From the Asian American Art Research Project’s mountain of information, Daniell Cornell, formerly a curator at the Fine Arts Museums and now at the Palm Springs Art Museum, and Johnson, who led the original research effort with Stanford’s Chang, have created a pithy exhibition of ninety-five objects grouped into seven somewhat chronological thematic or media-based sections: “Looking Both Ways,” “Japanese American Pictorialist Photography,” “War and Peace,” “Urban Life and Community,” “Philosophy and Religion,” “Nature and Sexuality as Abstraction,” and “Ink and Line.” The resulting exhibition can easily be absorbed in less than ninety pleasurable minutes, despite lengthy, informative text labels taken from the exhibition catalogue. The catalogue comprises three essays and extended captions for each object. The first essay, by Karen Higa, is that rara avis in exhibition catalogues, a thoughtful, informed critique of the concept of the exhibition itself. In the second essay, ShiPu Wang brings identity-based cultural theory to bear on a discussion of several of the figurative works in the show. Cornell contributes a third essay emphasizing themes of displacement and dislocation as modernist markers in the work of Yun Gee, Alfonso Ossorio, and Noguchi.
As for the exhibition, an important point is made at the outset by the section “Looking Both Ways.” During the early twentieth century, Asian American artists were as likely to look toward Europe as Asia for stylistic sources—Europe was, after all, where influential American artists like Stanton Macdonald-Wright had trained, and several Asian American artists traveled there as well. It is not really feasible, therefore, to analyze Asian American art without taking into consideration the European context. The work of the Mexican muralists had an impact as well—the presence of Diego Rivera and Jose Clemente Orozco in the United States during the late 1920s and early 1930s clearly affected artists like Hisako Hibi and Henry Sugimoto (the latter traveled to Mexico before being interned during World War II).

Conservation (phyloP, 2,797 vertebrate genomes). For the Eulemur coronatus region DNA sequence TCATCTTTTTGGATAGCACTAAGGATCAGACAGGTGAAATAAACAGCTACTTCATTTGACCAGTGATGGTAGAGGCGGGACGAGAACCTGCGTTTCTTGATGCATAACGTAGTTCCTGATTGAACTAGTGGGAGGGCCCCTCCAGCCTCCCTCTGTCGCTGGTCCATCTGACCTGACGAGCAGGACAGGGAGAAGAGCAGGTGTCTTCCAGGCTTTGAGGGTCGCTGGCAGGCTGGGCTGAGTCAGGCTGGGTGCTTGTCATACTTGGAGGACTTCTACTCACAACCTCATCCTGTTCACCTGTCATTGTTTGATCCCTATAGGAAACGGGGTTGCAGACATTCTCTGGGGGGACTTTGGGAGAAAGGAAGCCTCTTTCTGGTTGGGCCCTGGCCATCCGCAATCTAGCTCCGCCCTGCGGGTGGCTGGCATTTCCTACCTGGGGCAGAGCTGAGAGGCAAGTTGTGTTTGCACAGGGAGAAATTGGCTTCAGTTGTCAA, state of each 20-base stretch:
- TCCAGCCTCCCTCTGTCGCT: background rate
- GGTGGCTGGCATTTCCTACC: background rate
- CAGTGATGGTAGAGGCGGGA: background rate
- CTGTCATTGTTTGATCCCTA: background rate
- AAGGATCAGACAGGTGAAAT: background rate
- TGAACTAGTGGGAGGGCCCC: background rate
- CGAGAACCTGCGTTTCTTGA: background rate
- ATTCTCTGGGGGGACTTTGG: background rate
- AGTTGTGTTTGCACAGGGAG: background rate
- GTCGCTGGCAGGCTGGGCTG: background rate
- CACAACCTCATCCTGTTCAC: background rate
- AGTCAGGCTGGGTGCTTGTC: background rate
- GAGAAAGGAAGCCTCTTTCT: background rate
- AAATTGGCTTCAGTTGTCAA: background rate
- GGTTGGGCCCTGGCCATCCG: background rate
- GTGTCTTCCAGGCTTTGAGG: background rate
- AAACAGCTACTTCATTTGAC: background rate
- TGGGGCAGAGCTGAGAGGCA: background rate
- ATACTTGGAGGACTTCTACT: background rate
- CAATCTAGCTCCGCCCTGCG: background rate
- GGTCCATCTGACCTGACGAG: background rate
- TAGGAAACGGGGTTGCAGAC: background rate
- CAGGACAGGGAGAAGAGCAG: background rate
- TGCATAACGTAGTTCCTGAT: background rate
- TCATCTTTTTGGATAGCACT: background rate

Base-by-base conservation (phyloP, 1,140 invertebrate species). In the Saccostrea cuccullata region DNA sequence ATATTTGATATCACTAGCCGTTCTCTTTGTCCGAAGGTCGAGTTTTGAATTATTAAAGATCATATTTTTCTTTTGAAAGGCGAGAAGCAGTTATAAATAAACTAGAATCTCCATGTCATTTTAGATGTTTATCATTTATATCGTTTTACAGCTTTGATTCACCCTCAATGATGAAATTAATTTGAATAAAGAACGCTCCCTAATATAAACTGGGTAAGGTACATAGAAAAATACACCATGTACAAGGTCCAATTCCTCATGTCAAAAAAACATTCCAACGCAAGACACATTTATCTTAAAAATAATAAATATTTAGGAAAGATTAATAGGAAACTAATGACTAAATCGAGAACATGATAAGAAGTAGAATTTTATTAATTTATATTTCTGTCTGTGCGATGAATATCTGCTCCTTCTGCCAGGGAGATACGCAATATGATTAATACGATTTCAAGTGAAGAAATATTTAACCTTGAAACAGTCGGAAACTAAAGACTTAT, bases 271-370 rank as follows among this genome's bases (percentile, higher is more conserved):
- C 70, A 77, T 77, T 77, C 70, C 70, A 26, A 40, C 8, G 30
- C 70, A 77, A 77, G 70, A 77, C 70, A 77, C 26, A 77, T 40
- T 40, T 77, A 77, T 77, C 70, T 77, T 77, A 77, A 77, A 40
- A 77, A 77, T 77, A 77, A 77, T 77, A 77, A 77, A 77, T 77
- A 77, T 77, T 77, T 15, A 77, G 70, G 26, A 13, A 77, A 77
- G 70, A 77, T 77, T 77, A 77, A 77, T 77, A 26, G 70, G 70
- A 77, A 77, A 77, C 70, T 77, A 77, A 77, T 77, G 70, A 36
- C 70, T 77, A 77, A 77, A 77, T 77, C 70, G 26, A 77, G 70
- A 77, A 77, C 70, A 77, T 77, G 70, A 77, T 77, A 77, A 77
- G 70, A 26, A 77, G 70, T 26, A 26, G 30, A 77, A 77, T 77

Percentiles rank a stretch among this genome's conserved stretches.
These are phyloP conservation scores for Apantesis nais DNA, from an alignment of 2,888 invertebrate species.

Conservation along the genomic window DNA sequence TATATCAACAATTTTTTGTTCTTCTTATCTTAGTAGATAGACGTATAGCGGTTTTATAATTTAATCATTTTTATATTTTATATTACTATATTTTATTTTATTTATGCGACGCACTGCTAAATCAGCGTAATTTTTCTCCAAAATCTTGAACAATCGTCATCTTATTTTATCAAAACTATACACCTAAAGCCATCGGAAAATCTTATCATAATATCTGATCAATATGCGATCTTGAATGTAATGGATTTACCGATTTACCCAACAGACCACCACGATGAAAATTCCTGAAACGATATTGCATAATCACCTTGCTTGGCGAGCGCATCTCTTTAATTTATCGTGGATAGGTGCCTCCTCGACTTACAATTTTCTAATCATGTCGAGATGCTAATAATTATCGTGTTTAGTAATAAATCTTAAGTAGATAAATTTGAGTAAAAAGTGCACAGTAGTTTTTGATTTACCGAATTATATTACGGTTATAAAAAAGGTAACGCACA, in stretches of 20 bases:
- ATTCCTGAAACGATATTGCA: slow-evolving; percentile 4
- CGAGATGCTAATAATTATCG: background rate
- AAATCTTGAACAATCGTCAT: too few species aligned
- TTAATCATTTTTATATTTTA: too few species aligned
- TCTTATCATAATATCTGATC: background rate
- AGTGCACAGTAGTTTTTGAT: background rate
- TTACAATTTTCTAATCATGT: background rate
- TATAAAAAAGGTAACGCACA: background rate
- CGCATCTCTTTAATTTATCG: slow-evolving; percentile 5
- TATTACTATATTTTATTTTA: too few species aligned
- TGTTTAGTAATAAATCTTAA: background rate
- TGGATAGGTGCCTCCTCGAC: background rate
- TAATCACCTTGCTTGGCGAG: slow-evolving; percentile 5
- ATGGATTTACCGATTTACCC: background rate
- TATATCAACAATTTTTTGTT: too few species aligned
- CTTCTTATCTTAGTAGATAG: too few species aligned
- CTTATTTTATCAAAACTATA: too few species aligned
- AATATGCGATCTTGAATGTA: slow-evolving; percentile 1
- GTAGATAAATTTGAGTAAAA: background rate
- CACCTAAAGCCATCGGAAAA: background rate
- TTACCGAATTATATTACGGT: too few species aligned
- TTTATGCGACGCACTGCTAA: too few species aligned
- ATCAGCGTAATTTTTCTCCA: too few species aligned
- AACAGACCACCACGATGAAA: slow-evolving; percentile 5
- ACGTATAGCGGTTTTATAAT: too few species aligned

Highlights of the exhibition for this reviewer include Chiura Obata’s powerful meldings of Japanese-style brushwork and West Coast transcendentalism. A beloved teacher at UC Berkeley, Obata’s unprotested internship during the war remains a blight on that university’s reputation. Shigemi Uyeda’s Reflections on the Oil Ditch (ca. 1924) is part of a group of works by Japanese photographers from the 1920s and early 1930s notable for their abstraction. László Moholy-Nagy included Uyeda’s photograph in the 1938 edition of his book, The New Vision: Fundamentals of Design Painting Sculpture Architecture (New York: W.W. Norton, 1938; the caption on page 47 reads: “Massing. Drops of petroleum on water”). Uyeda was interned in Poston, Arizona; after the war he returned to California and farming. Another stunner is Seattle-based Paul Horiuchi’s Abstract Screen (1961), a six-panel screen collaged with large pieces of torn Japanese paper dyed with earth-tone colors. Horiuchi, the catalogue states, was inspired by peeling layers of printed paper on billboards in Seattle’s Chinatown after the war—not unlike Raymond Haines and Jacques de la Villeglé in Paris at the same time. Horiuchi’s 1954 collage, Weathered, in the collection of the Tacoma Art Museum, shows this inspiration quite clearly; but Weathered, which was the frontispiece to the 1997 Rutgers catalogue, is not included in the de Young show.